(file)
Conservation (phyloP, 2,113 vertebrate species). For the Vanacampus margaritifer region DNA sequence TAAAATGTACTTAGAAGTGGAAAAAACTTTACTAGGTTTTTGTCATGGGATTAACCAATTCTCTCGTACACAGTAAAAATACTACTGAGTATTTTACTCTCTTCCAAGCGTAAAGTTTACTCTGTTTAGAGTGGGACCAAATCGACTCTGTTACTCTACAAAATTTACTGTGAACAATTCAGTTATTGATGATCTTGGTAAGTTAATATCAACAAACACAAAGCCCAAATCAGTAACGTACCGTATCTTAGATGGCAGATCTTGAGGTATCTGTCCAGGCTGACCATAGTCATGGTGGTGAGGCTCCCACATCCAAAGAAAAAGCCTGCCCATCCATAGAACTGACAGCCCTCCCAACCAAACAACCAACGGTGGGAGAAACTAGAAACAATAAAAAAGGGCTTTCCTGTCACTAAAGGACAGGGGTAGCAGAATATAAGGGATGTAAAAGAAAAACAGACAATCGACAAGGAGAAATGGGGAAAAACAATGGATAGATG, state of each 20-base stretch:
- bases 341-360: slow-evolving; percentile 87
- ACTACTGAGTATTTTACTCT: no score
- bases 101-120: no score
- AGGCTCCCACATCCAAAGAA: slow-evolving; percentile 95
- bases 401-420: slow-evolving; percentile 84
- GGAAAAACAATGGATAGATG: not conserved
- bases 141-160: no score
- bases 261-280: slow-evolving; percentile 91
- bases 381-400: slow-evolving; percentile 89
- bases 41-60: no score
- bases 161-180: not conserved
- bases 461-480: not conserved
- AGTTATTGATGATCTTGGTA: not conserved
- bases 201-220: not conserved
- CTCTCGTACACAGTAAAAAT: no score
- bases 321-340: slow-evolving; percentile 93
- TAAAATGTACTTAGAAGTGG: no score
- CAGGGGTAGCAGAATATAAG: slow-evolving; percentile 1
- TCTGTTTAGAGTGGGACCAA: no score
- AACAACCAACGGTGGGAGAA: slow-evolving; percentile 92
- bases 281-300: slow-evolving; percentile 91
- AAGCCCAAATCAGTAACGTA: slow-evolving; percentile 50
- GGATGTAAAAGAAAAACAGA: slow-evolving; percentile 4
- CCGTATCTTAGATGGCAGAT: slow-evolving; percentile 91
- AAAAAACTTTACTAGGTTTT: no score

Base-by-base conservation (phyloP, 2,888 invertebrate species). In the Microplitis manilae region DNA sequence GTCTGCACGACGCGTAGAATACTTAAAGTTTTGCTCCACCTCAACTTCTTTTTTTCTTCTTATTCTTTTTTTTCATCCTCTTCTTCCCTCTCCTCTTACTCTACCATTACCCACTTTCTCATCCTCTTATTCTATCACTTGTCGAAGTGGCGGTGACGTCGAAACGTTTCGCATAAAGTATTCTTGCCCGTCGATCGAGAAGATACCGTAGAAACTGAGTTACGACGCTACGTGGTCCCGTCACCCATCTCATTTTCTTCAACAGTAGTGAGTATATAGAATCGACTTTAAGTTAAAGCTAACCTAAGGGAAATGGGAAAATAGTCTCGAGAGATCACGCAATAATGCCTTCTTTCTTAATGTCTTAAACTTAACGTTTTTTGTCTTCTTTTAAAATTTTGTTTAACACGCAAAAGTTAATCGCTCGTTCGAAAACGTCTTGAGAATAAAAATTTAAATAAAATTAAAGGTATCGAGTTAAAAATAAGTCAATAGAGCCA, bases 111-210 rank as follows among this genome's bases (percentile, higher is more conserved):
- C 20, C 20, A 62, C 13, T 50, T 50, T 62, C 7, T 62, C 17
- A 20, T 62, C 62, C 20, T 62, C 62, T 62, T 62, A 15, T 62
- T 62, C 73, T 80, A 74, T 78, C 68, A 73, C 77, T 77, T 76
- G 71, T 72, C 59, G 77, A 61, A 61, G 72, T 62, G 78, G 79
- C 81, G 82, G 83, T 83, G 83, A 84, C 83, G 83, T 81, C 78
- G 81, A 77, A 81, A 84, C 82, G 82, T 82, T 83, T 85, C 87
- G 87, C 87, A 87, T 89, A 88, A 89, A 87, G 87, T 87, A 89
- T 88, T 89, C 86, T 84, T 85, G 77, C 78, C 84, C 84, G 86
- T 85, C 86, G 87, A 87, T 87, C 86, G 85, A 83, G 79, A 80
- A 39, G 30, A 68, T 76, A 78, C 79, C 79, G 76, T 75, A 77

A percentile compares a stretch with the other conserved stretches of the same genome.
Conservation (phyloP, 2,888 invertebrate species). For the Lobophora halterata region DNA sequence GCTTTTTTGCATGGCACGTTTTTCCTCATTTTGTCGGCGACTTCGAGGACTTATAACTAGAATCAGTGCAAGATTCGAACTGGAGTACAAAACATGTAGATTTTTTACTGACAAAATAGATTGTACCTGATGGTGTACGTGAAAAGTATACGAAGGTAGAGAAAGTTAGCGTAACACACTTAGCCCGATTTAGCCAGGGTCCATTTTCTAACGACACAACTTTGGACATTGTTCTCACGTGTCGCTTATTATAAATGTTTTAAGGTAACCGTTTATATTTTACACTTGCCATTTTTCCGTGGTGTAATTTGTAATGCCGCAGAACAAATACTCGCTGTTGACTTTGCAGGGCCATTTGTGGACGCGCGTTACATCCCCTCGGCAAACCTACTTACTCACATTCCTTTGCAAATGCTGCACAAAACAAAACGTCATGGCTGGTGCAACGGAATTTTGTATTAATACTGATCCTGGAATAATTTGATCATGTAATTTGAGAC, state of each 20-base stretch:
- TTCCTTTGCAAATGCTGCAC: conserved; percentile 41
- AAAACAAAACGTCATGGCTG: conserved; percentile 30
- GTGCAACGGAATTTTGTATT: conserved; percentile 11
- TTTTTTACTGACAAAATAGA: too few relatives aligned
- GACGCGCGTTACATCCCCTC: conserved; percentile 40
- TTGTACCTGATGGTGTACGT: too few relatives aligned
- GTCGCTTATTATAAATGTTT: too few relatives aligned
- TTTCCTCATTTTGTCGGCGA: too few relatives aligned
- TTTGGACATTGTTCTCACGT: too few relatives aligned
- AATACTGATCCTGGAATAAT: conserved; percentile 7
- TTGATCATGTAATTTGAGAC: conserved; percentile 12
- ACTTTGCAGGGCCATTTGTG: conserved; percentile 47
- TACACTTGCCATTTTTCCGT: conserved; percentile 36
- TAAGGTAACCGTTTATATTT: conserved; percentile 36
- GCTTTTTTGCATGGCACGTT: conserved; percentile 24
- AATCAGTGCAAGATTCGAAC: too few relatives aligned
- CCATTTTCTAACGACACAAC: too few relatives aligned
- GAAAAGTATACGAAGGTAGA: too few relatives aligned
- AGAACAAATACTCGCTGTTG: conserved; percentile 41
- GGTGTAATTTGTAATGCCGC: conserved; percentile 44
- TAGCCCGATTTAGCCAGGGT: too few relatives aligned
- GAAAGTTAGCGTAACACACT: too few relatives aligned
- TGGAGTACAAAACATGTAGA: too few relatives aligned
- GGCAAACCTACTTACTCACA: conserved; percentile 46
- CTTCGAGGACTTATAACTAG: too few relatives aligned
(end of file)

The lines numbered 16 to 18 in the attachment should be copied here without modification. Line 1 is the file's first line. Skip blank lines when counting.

- CTCTCGTACACAGTAAAAAT: no score
- bases 321-340: slow-evolving; percentile 93
- TAAAATGTACTTAGAAGTGG: no score